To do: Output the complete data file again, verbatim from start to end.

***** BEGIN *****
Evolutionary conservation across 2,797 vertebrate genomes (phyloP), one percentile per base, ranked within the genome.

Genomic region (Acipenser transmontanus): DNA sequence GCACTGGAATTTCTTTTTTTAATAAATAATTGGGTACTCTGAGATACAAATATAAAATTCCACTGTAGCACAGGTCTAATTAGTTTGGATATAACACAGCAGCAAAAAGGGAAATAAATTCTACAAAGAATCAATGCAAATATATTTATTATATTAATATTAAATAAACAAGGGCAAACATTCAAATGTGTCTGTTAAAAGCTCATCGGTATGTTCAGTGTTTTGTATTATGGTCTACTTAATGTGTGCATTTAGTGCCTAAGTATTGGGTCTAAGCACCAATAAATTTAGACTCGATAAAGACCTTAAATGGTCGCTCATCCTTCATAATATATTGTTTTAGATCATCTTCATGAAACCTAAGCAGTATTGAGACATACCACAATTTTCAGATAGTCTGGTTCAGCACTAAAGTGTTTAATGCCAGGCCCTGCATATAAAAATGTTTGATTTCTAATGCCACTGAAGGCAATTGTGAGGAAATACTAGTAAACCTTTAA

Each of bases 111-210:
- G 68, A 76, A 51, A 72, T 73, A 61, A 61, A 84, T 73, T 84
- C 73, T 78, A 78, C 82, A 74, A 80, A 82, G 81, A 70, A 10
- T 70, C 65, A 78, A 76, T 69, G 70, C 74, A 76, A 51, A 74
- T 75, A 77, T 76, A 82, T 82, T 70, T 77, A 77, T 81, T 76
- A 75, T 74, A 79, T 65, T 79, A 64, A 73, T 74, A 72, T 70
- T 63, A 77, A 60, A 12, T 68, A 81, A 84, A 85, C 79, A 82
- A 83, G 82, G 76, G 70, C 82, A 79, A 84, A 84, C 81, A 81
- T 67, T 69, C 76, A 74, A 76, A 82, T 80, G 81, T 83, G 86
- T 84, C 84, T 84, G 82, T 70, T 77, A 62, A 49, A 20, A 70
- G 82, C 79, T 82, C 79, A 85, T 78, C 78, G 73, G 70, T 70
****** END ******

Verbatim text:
Evolutionary conservation across 2,797 vertebrate genomes (phyloP), one percentile per base, ranked within the genome.

Genomic region (Acipenser transmontanus): DNA sequence GCACTGGAATTTCTTTTTTTAATAAATAATTGGGTACTCTGAGATACAAATATAAAATTCCACTGTAGCACAGGTCTAATTAGTTTGGATATAACACAGCAGCAAAAAGGGAAATAAATTCTACAAAGAATCAATGCAAATATATTTATTATATTAATATTAAATAAACAAGGGCAAACATTCAAATGTGTCTGTTAAAAGCTCATCGGTATGTTCAGTGTTTTGTATTATGGTCTACTTAATGTGTGCATTTAGTGCCTAAGTATTGGGTCTAAGCACCAATAAATTTAGACTCGATAAAGACCTTAAATGGTCGCTCATCCTTCATAATATATTGTTTTAGATCATCTTCATGAAACCTAAGCAGTATTGAGACATACCACAATTTTCAGATAGTCTGGTTCAGCACTAAAGTGTTTAATGCCAGGCCCTGCATATAAAAATGTTTGATTTCTAATGCCACTGAAGGCAATTGTGAGGAAATACTAGTAAACCTTTAA

Each of bases 111-210:
- G 68, A 76, A 51, A 72, T 73, A 61, A 61, A 84, T 73, T 84
- C 73, T 78, A 78, C 82, A 74, A 80, A 82, G 81, A 70, A 10
- T 70, C 65, A 78, A 76, T 69, G 70, C 74, A 76, A 51, A 74
- T 75, A 77, T 76, A 82, T 82, T 70, T 77, A 77, T 81, T 76
- A 75, T 74, A 79, T 65, T 79, A 64, A 73, T 74, A 72, T 70
- T 63, A 77, A 60, A 12, T 68, A 81, A 84, A 85, C 79, A 82
- A 83, G 82, G 76, G 70, C 82, A 79, A 84, A 84, C 81, A 81
- T 67, T 69, C 76, A 74, A 76, A 82, T 80, G 81, T 83, G 86
- T 84, C 84, T 84, G 82, T 70, T 77, A 62, A 49, A 20, A 70
- G 82, C 79, T 82, C 79, A 85, T 78, C 78, G 73, G 70, T 70